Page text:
Mark Zuckerberg is tired of all the damage done to Facebook.
You did read it correctly. The Facebook CEO railed at 17 news agencies working together to report on the massive leaked documents, dubbed "The Facebook Papers", during his third quarter earnings call. Zuckerberg said that the problem isn't the multiple terrors exposed by the reporting but the media witch hunt against his well-meaning trillion-dollar company.
Zuckerberg replied, clearly indignant, "But my view is that we are seeing a coordinated effort by others to selectively use leaked files to paint a false image of our company."
Facebook tried and failed to use this attack line before to discredit reports it considers unfavorable. The company's PR department was mocked for refusing to embargo media outlets, a common journalist practice that Facebook routinely requests of reporters.
Zuckerberg didn't give up on the idea after his previous failures. After ranting against the media conspiracy, Zuckerberg shifted to comparing the fact that Facebook conducts internal research with Frances Haugen's leaks and then claiming that it is taking meaningful action based on those findings.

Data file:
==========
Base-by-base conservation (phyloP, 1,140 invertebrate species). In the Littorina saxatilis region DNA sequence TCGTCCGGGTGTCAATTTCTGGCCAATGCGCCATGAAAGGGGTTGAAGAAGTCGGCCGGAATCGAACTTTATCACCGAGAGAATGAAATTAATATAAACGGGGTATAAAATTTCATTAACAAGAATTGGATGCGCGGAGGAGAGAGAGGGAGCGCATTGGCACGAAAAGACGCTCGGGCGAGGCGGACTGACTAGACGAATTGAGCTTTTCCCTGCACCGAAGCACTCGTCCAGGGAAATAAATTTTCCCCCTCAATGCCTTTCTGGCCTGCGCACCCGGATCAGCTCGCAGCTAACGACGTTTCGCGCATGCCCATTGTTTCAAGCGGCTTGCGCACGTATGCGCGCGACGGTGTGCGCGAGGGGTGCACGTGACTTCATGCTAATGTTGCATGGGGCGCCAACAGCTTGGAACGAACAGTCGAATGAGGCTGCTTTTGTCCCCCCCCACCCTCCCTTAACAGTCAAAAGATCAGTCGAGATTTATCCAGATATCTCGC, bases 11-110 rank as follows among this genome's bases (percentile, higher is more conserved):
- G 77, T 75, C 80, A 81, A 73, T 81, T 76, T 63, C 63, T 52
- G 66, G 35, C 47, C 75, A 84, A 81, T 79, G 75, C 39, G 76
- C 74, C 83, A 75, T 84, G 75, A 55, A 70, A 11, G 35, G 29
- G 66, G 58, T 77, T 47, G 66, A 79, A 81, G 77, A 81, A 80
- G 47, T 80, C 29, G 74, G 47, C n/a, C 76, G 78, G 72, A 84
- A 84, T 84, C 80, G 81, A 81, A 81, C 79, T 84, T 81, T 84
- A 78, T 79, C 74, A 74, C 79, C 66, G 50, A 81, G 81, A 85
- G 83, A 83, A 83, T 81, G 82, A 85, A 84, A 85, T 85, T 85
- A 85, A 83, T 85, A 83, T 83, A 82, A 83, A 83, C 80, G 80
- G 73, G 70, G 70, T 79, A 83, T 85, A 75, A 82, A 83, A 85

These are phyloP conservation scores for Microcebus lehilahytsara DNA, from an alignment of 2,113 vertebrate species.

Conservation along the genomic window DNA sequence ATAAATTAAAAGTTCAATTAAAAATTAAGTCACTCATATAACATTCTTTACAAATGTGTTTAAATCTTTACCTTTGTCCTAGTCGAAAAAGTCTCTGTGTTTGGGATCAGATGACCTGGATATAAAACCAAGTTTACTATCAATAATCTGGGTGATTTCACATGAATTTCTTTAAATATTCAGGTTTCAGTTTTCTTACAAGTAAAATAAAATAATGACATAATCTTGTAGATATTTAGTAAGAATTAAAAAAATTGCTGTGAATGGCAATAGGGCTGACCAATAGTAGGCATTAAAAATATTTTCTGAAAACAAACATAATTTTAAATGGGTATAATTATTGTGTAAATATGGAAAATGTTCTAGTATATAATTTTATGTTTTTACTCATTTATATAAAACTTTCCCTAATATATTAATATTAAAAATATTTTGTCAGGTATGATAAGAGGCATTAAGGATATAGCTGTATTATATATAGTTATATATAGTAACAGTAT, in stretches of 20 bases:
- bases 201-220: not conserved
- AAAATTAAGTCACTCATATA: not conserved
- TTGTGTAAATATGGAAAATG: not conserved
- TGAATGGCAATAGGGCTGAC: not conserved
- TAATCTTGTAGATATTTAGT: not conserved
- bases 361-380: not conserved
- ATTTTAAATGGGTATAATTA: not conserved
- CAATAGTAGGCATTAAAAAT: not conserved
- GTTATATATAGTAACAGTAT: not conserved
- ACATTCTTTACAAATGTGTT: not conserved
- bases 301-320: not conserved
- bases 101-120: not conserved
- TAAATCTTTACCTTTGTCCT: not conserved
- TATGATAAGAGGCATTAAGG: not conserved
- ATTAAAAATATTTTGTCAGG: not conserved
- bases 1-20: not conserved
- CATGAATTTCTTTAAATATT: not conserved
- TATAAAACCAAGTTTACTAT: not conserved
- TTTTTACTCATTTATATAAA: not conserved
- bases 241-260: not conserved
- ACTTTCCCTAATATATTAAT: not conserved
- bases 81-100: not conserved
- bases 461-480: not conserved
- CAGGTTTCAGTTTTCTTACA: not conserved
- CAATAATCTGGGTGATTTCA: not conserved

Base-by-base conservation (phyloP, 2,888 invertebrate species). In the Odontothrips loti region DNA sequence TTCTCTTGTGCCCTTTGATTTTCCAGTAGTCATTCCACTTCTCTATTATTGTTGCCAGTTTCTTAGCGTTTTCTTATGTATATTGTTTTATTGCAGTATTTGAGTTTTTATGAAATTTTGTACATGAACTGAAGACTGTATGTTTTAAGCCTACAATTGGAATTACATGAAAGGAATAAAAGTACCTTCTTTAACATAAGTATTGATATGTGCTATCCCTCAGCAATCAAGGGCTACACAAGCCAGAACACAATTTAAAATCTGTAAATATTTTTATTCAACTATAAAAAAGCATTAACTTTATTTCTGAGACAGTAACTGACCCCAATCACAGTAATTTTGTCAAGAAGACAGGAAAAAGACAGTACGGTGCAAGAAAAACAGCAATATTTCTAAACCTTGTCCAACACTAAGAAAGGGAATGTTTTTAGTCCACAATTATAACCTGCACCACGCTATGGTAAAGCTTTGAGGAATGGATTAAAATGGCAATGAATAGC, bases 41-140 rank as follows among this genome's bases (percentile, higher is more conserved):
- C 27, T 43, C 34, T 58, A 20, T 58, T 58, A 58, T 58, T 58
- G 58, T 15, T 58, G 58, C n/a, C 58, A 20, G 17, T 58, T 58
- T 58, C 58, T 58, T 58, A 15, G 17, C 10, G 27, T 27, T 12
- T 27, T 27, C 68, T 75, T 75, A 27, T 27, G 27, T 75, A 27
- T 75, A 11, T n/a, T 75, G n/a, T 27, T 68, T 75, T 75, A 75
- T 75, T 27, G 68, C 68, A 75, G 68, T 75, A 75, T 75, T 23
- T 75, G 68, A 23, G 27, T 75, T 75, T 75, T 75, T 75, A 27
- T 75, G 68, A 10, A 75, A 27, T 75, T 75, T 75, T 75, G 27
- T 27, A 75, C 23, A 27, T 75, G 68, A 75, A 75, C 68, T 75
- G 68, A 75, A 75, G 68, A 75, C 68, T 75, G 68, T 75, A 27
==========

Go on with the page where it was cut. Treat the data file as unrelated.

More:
He said, "The truth is that we have an open environment where we encourage discussion about our work and allow for research so that we can make progress in many complex issues that don't just concern us." We have industry-leading programs that study the effects of our products, and we provide transparency about our progress."
We know for a fact that Facebook-employed researchers tried repeatedly to convince the Facebook leadership to take their findings into consideration, often to no avail.
Oh, and Zuckerberg took a moment to tell everyone that the polarization thing had little to no connection to him personally.
"Polarization started rising in the U.S. before I was born," he stressed in a definitely not-protesting-too-much kind of way.
The CEO wanted all those who were against him to realize that no concerted effort will slow him down.
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He said, before pausing abruptly, "We cannot change the underlying media dynamics, but there's a different constituency we serve that has always been greater and that I try not to lose focus on," before he added, "and that's our people."
Zuckerberg insists that Facebook does care about people.